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A marine chemist is a scientist who focuses his or her career on understanding the chemical composition of the ocean and studying the makeup of underwater structures and landmasses as well as identifying the effect of sea life on different water qualities. Research is the main task of any marine chemist, although the scope and nuance of the research varies significantly from person to person. Some marine chemists study changes in microorganism cultures in tidal waters over time, and others look at prehistoric cells and compounds stored in glaciers to draw conclusions about how the ocean has changed. Many chemists work in the field, often engaging in extensive undersea research at stations all over the world, and others are primarily academic, publishing research, presenting papers and seeking to deepen general scientific understanding of the ocean.
The opportunities are numerous, but all marine chemists have a few things in common. They are focused on a cellular-level, organic study of ocean waters and tributaries, for one thing. Hands-on research, lab work, data analysis and paper publication all play into marine chemist jobs, no matter where the scientists are located or how they are focused in their careers.
A marine chemist's job description changes depending on the scientist's main goals, but for most, the job entails a lot of field work. Field chemists spend time in or near the ocean, personally collecting samples. Common settings include deep-sea trenches, underwater mountain ranges, coral reefs and shallow tropical waters. These chemists generally believe that identifying the particulate matter in the oceans will shed light on the oceans’ history, their formation and how they are both similar to and different from land-based terrains on a chemical level.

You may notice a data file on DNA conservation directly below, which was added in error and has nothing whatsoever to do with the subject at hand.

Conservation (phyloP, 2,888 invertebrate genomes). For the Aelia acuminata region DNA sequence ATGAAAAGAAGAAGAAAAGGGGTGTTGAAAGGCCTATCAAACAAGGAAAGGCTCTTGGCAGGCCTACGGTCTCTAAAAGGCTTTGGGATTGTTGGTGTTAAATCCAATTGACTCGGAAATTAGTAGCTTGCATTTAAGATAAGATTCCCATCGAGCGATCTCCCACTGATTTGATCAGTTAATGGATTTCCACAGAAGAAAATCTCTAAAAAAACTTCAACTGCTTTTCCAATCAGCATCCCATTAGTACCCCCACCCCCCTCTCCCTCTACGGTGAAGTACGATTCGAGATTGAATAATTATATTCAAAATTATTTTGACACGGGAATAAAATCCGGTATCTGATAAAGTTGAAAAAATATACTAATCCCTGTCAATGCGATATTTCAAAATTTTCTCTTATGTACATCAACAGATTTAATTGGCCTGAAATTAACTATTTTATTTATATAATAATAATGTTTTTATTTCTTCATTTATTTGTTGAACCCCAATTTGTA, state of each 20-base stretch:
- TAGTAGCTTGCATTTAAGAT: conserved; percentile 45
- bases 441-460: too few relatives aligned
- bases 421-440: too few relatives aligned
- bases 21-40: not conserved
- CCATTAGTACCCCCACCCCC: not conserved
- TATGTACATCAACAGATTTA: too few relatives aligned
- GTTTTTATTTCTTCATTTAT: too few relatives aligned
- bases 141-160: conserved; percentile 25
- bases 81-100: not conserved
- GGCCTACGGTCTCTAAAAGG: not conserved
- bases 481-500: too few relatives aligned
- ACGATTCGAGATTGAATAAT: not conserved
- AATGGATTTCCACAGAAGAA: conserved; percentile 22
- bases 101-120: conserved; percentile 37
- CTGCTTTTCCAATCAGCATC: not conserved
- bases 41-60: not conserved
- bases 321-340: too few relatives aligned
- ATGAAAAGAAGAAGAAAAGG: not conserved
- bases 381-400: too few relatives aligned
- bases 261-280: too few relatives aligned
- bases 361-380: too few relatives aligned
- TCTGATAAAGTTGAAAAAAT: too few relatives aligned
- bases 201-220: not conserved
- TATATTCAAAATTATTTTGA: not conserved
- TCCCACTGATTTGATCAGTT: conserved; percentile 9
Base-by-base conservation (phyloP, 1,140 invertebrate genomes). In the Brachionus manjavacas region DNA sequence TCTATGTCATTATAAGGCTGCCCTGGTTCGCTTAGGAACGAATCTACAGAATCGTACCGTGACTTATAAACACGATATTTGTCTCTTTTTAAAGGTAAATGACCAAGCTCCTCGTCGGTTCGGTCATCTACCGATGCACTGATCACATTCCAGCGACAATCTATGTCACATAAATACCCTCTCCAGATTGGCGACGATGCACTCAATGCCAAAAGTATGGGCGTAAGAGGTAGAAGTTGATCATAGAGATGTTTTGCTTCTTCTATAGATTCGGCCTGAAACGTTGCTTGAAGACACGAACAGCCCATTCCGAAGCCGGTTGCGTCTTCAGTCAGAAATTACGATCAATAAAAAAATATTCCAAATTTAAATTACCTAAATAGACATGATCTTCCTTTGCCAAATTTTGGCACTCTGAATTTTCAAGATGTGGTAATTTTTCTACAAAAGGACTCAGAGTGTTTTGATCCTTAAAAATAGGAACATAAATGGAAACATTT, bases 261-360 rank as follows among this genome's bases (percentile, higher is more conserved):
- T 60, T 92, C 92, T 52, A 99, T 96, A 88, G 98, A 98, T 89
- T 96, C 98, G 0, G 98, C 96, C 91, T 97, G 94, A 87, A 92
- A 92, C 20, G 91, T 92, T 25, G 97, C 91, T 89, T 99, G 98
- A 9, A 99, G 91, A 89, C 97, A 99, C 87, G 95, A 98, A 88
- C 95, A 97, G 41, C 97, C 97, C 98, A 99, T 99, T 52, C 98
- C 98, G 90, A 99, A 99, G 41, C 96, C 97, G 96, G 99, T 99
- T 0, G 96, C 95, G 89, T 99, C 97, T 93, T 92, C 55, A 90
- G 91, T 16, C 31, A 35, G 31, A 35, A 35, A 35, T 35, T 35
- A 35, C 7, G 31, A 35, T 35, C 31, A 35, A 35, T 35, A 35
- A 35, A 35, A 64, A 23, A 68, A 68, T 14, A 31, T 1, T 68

Not all marine chemist jobs are so hands-on, and scientists don't need to travel far from home or spend long stints at sea to contribute to the research field. Many marine chemists work primarily in labs, sending time analyzing slides and drawing conclusions from samples collected in often-disparate locations. These chemists can be interdisciplinary and might combine elements of marine biochemistry or oceanic geology into their studies.
Some universities offer specific marine chemistry degree programs, but not all do — at least not at the undergraduate level. Undergraduates hoping to become marine chemists can often break into the field by studying general chemistry, marine biology or biochemistry, to name a few. A degree in the hard sciences and an interest in understanding what makes the sea the sea, from a scientific standpoint, are the key requirements. To advance in the field, students usually must pursue further studies, leading to at least a master’s degree but more often a doctorate. Doctors of marine chemistry enjoy the most latitude when it comes to organizing their research, choosing their jobs and setting their own schedules.
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